The Ontario Neurotrauma Foundation (ONF) initiated this project in 2008 with the overall objective to create a guideline that can be used by healthcare professionals to implement evidence-based, best-practice care of individuals who incur a concussion and experience prolonged symptoms. The first edition of the Clinical Practice Guidelines for Mild Traumatic Brain Injury and Persistent Symptoms was published online on the guidelines website in 2010, and in Canadian Family Physician1 in 2012. This guideline was informed by a search of existing clinical practice guidelines and a systematic review of the literature evaluating treatment of post-concussion symptoms between 1998-2008. The first expert consensus meeting to review the evidence and develop the guideline took place November 24th-25th, 2008, in Toronto. Prior to the first edition, the best practice for treatment of those with prolonged symptoms was not clearly defined. Therefore, the guidelines aimed to identify whether patients at risk of prolonged symptoms could be screened for acutely, and if a management plan could be developed to treat common prolonged symptoms associated with concussion. 

The second edition aimed to update the guidelines based on literature published between 2008-2012 to maintain relevancy and utility, to modify the format to ensure accessibility for various stakeholders and healthcare workers, and to expand the expert consensus group for greater representation of healthcare professions serving concussion by broadening the represented domains of expertise and the geographical locations. This version was also meant to be more interactive and searchable to enhance implementability. The second edition was posted online in 2013 and published in Brain Injury2 in 2015.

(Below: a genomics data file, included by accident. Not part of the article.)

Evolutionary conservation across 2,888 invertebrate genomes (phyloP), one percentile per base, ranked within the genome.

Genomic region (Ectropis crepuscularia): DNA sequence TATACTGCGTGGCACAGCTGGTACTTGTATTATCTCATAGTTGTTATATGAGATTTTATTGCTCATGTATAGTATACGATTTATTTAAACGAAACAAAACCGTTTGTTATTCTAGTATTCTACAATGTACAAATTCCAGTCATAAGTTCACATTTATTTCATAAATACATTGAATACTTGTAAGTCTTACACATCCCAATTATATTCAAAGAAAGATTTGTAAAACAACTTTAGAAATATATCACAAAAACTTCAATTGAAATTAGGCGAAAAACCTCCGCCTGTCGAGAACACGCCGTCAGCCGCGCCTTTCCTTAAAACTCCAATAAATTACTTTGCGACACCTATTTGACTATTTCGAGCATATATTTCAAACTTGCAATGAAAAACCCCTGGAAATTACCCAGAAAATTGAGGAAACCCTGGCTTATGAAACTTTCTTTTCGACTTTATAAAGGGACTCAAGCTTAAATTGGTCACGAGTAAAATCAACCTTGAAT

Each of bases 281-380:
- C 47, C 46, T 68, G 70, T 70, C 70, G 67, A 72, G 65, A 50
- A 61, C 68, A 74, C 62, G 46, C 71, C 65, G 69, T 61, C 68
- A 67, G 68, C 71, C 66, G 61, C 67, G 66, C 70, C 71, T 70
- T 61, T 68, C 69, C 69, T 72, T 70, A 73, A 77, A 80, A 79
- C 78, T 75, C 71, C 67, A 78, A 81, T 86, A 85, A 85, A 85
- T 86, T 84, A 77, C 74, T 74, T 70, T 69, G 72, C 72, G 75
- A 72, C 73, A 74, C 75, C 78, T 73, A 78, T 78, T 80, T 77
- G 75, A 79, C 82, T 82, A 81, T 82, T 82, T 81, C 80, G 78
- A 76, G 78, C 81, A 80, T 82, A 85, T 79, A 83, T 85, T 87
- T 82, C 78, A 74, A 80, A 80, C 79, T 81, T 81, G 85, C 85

The third edition of the of the Guidelines for Concussion/Mild Traumatic Brain Injury and Persistent Symptoms was the first fully functional website version of the guidelines. This edition aimed to update the recommendations based on the current evidence published between 2012-2017, to modify the guidelines based on feedback from stakeholders and frontline users, and to work alongside stakeholders and healthcare providers to generate further ideas for knowledge translation. Patient guidelines in both French and English were also developed. 

To ensure the guideline is informed by the current best available evidence, particularly in a field where the literature is ever evolving, the newest version is now a living guideline. Living guidelines are updated as evidence becomes available. The Living Concussion Guidelines: Guideline for Concussion & Prolonged Symptoms for Adults 18 Years of Age or Older is informed by an ongoing systematic review taking place at minimum every 6 months, virtual expert panel meetings, and expert consensus through online surveys. Since the ONF has dissolved, the responsibility for this guideline has been transferred to the Ontario Ministry of Health. The protocol for this systematic review was published in BMJ Open3

The development of these guidelines would not have been possible without the help of many dedicated people. Please use the following links to view the team members from the previous editions and the current edition:


1.     Marshall S, Bayley M, McCullagh S, Velikonja D, Berrigan L. Clinical practice guidelines for mild traumatic brain injury and persistent symptoms. Can Fam Physician. 2012;58(3):257-e140.

2.     Marshall S, Bayley M, McCullagh S, et al. Updated clinical practice guidelines for concussion/mild traumatic brain injury and persistent symptoms. Brain Inj. 2015;29(6):688-700. doi:10.3109/02699052.2015.1004755

3.     Lithopoulos A, Bayley M, Curran D, et al. Protocol for a living systematic review for the management of concussion in adults. BMJ Open. 2022;12(7):e061282.